Evening and the dance lesson: ‘the opposite of homicide’ in that you ‘always look in the other person’s eyes’. Morning and Ethan returns to chopping down a tree. Then a dancing lesson outside, and then cooking at night. The tree falls in the morning and Miss Ives watches with a smile as Ethan practices dancing alone. As they tend the garden, it’s an oddly pleasant domestic time for two characters that know it’s only a temporary respite away from the terrors they face back in the real world. They dance at night, he a quick learner, she a good teacher, the dance only interrupted by a storm outside. Lightning strikes, creating a blaze in the cottage which Ethan, with help from Vanessa, puts out. It sets the moment for something that’s been coming from Season One: the unspoken connection between the two, now resulting in a passionate kiss, before Vanessa angrily pushes Ethan away, exclaiming: “No! We are dangerous!”
At Sir Malcolm’s, Victor and Ferdinand Lyle continue to try and figure out the relics (which at this rate they’ll figure out some time next season). They determine that the Demon is afraid of the scorpion and ‘the hound of God’ as they can stop it. They don’t yet realise that that this refers to Vanessa and Ethan.
In the forest, Ethan tries to reassure Vanessa that they will help her and he will protect her as long as he lives. They are different from other people. Gone is the anger of the previous night, Miss Ives now vulnerable, before they are interrupted by Sir Geoffrey Hawkes (Ronan Vibert). Remember him, the bastard that ordered the burning of the Cut Wife? The arrogant aristocrat rides by with his dogs, insulting and threatening Vanessa and Ethan with his dogs and then leaving with the threat that he’ll visit Miss Ives one night and start another fire: ‘young flesh burns best”.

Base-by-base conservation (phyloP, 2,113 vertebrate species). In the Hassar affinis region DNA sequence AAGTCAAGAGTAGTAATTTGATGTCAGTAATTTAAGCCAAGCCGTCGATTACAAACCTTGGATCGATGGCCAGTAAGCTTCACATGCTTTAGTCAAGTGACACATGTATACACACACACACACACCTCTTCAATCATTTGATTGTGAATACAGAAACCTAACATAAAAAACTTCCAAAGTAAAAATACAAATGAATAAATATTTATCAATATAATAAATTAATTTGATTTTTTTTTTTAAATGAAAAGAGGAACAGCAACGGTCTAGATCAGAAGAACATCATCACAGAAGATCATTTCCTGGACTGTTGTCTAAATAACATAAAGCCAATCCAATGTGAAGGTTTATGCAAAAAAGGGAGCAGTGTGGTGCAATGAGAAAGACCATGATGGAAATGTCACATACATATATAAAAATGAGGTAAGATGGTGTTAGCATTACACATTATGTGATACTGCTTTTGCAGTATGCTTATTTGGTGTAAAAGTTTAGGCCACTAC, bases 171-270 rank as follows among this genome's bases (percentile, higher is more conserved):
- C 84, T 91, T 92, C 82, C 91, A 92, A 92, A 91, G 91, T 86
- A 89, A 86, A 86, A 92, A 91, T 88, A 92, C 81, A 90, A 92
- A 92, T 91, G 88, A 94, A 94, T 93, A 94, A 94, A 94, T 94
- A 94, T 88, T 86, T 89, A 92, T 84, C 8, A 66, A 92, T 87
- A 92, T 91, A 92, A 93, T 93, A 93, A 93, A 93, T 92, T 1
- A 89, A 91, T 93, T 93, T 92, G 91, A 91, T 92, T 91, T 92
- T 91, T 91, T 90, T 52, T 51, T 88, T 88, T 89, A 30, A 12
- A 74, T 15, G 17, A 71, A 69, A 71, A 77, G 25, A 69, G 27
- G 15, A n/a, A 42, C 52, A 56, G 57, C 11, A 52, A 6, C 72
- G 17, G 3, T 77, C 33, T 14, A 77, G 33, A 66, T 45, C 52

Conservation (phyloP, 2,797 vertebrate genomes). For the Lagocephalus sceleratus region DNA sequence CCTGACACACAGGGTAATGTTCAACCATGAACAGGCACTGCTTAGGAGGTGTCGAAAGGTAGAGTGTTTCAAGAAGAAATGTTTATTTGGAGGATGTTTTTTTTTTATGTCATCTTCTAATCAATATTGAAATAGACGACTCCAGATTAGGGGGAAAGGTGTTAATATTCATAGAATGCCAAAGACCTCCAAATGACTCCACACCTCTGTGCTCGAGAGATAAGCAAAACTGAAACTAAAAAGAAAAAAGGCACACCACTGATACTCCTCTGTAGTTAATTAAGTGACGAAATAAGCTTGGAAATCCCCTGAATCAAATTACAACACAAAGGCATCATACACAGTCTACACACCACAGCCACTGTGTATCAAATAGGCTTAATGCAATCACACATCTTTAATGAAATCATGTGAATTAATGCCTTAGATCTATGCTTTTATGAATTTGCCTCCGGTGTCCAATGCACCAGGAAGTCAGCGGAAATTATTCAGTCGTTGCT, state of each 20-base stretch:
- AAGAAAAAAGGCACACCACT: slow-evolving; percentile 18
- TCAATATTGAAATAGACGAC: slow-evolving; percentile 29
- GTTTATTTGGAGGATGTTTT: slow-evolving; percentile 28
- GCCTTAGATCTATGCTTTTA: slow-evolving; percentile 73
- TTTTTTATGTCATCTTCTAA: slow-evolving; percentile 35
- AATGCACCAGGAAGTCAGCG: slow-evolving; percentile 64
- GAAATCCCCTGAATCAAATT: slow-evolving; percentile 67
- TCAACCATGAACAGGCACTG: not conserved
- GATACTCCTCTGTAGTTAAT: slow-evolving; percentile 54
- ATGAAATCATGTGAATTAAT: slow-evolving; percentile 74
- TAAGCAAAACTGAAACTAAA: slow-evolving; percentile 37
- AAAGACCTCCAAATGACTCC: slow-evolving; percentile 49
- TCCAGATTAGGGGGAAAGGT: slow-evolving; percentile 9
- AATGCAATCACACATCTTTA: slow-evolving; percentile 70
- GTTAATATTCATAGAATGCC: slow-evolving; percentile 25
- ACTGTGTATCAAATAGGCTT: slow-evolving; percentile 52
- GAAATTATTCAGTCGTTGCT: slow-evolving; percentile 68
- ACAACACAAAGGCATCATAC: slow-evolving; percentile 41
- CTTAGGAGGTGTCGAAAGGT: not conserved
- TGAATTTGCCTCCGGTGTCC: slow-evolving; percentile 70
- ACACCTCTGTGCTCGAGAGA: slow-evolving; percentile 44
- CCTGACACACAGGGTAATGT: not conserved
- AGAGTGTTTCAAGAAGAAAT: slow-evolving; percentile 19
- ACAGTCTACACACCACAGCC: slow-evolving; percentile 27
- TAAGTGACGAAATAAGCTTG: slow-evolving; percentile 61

Nighttime at the cottage and an angry Vanessa will not rest until she sees Sir Geoffrey dead. As much as Ethan tries to explain that’s not who she is, Miss Ives believes that he cannot see her for who she truly is, a woman who wants revenge for what the Lord of the Manor did to the Cut Wife. Ethan exits, telling her that he does sees her for who she is.
At Victor’s, Lily (Billie Piper) asks him if he doesn’t want her to have friends? She has a dinner date with Dorian Gray (Reeve Carney). Victor, not happy at the idea, but not wanting to keep her a prisoner, allows her to go. It might just be the worst thing he’s done (well, maybe not, thinking back on everything else he’s got up to) as Dorian and Lily see the Putney’s waxworks and enter to see the show, (an idea which has ‘this will end in tears’ written all over it). Dorian finds Lily mysterious and fascinating, while she is clearly enjoying the attention. She finds the waxworks of the famous body snatchers Burke and Hare and Dorian’s explanations of their work in exhuming bodies to sell to doctors for their experiments strangely troubling. Are there memories locked away in Lily’s mind? Lily and Dorian are unaware that The Creature (Rory Kinnear) is watching them. He is broken hearted. Dorian hails a cab for Lily. She’s clearly drawn to him, as he is to her as they watch each other as the cab pulls away into the London night to take Lily home.